BioCarbon Engineering may have mastered that challenge. They were featured in last year’s ‘The Business of Planting Trees: A Growing Investment Opportunity’ report by the World Resources Institute. And they earned their spot among the other 13 companies profiled with their innovative use of seed-planting drones. The tech allows them to plant 400,000 seeds per day at a speed 150 times faster than human hand-planting in large-scale projects in the UK, Australia and Myanmar.
Such a high-tech solution to keeping up with the 15 billion trees that are chopped down each year is not cheap and that’s why the firm attracts investment alongside its planet-saving operations.
On a smaller scale it’s harder to make a profit from planting in the UK. The Forestry Index’s figures reckon that investing in forestry returns a 13.9 per cent annual return on your investment with a three-year return of 11.6 per cent, although these percentages are much lower than 2010 levels and considers sales of timber as well as the value of the woodland.
However, the Woodland Carbon Fund launched in England back in 2016, allowing landowners, land managers, local authorities and public authorities to claim up to £6,800 per hectare – or £8,500 if it is near urban areas and offers public access – from the Forestry Commission towards planting trees at the scale of 10 hectares or more.
But none of these funds represents the proverbial magical money tree for you and me.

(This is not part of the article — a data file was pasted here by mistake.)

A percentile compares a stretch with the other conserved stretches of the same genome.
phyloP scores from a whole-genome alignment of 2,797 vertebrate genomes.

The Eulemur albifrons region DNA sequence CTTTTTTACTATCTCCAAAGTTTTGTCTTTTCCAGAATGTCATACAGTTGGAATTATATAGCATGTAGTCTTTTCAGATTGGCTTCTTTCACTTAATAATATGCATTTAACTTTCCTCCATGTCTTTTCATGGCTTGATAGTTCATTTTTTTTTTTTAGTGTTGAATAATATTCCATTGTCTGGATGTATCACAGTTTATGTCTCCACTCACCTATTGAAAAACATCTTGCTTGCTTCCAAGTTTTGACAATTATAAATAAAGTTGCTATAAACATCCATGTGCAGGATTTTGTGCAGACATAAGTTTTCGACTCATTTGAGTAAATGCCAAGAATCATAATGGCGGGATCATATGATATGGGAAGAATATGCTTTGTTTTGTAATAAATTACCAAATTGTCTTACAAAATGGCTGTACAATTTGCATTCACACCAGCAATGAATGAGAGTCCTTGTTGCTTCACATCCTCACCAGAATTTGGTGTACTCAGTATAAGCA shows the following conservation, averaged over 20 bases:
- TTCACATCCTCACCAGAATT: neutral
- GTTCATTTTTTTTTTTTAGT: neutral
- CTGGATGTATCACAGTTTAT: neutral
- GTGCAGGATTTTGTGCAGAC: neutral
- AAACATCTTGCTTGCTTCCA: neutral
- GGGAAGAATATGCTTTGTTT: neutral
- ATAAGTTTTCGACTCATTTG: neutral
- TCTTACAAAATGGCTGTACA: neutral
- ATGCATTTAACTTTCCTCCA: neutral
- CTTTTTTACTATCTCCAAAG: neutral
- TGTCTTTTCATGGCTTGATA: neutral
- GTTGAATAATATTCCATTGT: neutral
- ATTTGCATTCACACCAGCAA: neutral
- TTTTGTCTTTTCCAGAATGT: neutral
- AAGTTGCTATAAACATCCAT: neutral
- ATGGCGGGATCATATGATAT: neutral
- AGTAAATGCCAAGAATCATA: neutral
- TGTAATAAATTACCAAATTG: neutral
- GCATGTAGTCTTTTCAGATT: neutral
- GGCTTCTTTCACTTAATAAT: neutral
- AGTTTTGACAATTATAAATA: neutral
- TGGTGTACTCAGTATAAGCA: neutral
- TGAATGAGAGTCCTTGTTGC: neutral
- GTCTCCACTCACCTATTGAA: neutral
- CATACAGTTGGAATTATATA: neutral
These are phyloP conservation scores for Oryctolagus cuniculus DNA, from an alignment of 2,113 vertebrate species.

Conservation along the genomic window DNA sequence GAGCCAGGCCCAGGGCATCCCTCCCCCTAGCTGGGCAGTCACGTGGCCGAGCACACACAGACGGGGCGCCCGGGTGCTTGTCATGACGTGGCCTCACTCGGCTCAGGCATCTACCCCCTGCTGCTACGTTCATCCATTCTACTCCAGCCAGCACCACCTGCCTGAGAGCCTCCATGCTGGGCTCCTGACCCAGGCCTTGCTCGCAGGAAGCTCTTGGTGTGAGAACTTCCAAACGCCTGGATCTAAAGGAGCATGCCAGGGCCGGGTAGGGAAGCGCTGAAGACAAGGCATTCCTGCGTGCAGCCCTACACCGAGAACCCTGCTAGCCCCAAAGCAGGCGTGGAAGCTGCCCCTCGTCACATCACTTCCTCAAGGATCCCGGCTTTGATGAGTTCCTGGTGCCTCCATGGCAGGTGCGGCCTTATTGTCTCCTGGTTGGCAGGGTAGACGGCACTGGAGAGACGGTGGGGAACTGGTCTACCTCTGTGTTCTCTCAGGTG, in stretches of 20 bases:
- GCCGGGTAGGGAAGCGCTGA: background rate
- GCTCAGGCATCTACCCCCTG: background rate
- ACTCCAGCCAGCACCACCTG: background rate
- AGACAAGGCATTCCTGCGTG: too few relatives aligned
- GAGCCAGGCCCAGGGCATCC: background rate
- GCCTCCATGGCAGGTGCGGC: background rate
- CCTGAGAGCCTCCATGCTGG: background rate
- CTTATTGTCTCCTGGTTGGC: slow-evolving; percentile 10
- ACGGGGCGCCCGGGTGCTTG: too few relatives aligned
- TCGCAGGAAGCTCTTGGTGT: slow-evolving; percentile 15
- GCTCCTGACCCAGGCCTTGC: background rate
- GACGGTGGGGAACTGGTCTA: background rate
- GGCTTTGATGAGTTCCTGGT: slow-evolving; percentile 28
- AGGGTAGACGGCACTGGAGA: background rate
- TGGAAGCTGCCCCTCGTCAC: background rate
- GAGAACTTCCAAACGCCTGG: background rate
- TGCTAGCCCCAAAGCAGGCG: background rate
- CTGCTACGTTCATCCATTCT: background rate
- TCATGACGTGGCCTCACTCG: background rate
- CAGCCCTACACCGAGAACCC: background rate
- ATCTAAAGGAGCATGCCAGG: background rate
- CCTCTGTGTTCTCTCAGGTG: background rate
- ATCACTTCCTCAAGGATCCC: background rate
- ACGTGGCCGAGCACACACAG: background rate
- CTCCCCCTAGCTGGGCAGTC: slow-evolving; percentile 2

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In fact, carbon credits – the commodity traded in carbon markets in a bid to reduce pollution – could be affected by a no-deal Brexit, with the Financial Times warning that the UK may miss out on £1.1bn.
Niklas Hagelberg, a senior programme officer at UN Environment, wrote earlier this year that neither tree planting nor carbon offsetting markets like this will save us from environmental ruin.
He said: “Trees planted today can’t grow fast enough to achieve this goal. And carbon offset projects will never be able to curb the emissions growth, while our growing global population continues to consume as it does today.”
So while the opportunities to make a fast buck from planting trees are limited, that should not diminish the need to get roots in the ground. After all, without more trees to absorb carbon emissions as well as a host of other concessions to save the environment, money will be the least of our worries.
This article was originally published in The Big Issue magazine. Get your copy now from your local vendor or Big Issue Shop.